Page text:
Training and Learning.
These two concepts are closely related and often used interchangeably, but they are really two different things. Some organizations miss the mark in their internal development efforts by not understanding or appreciating the difference.
Let me ask you a simple question: Do you learn to play guitar or are you trained to play guitar? These two ideas have a very different feel to them, don’t they?
When you ‘learn’ guitar, it sounds voluntary—a choice was involved. It’s something that will become part of you, something that will grow you as a person. You might even enjoy it (at least once you get over feeling silly for learning to play guitar at your age). You’re engaged in the activity.
When you are ‘trained’ to play guitar, it sounds much more compulsory—as if you had little or no choice in the matter. It also sounds like a means to an end. You are training on the guitar for a particular reason which may or may not mean anything to you personally.
One tends to be far less engaged when the reason for doing something is not made clear and it feels like something you have to do.
Learning + Practice = Excellence.
The way for that learning to stick is through practice.
Often companies send employees to a conference or seminar to learn something new. However, without the opportunity to put new ideas and behaviors into practice, the new things they learned simply fade away.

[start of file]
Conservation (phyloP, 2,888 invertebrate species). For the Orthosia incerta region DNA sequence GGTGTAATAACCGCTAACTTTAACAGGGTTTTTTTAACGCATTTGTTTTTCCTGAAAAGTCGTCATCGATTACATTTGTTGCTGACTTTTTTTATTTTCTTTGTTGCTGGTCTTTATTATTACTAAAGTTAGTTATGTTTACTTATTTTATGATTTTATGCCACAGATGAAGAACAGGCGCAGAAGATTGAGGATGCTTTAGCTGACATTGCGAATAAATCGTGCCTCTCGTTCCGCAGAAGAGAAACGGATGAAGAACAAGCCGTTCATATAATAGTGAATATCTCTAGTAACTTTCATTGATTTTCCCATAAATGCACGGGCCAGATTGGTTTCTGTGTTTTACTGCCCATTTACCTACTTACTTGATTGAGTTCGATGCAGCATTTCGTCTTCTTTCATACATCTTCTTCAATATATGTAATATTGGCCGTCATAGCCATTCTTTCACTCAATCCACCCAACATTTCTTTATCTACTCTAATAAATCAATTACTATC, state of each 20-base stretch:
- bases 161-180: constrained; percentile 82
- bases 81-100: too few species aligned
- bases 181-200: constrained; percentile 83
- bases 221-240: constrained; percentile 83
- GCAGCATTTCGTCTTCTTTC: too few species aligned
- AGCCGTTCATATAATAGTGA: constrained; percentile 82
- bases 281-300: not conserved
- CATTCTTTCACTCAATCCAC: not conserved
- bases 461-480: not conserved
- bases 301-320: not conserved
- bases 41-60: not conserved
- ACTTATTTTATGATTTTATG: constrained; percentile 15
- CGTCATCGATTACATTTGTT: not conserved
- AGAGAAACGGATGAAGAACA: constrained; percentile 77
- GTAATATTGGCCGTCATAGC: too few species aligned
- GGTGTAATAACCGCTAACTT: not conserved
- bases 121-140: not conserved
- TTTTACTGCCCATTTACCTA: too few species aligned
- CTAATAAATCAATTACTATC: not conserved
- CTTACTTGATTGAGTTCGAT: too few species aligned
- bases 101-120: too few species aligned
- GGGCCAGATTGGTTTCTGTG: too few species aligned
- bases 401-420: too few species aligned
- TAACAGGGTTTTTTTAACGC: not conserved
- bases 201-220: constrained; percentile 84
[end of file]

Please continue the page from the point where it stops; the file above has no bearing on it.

Practice strengthens the new neural pathways in our brains so we make long-term changes.
Practice engages the mind.
Practicing new behaviors with horses is especially beneficial because of their complete honesty in responding. You’ll know if you “got it right” if the horse “got it right.”
After all, practice doesn’t make perfect. Only perfect practice makes perfect.
People tend to give one another the benefit of the doubt when it comes to communication.
We do things like not asking for clarification because we’re afraid we’ll look stupid. we assume the wrong thing or assume that we’ve been understood.
Horses will immediately let you know by their actions whether they understood your request or not.
For example, how clear were you when you asked the horse to take a step backward? Did you get the results you were looking for? Did he back up straight? Did he take three steps when you asked for only one? Did he misunderstand and just turn his head and walk away?
These responses become opportunities for you to practice clarity in your communication.
Taking what is now a new part of you—the new learning—back to the office is much more likely to stick because you’ve had a chance to practice.
Does your organization focus more on Training or on Learning? How do you practice what you’ve learned? Your comments are always appreciated.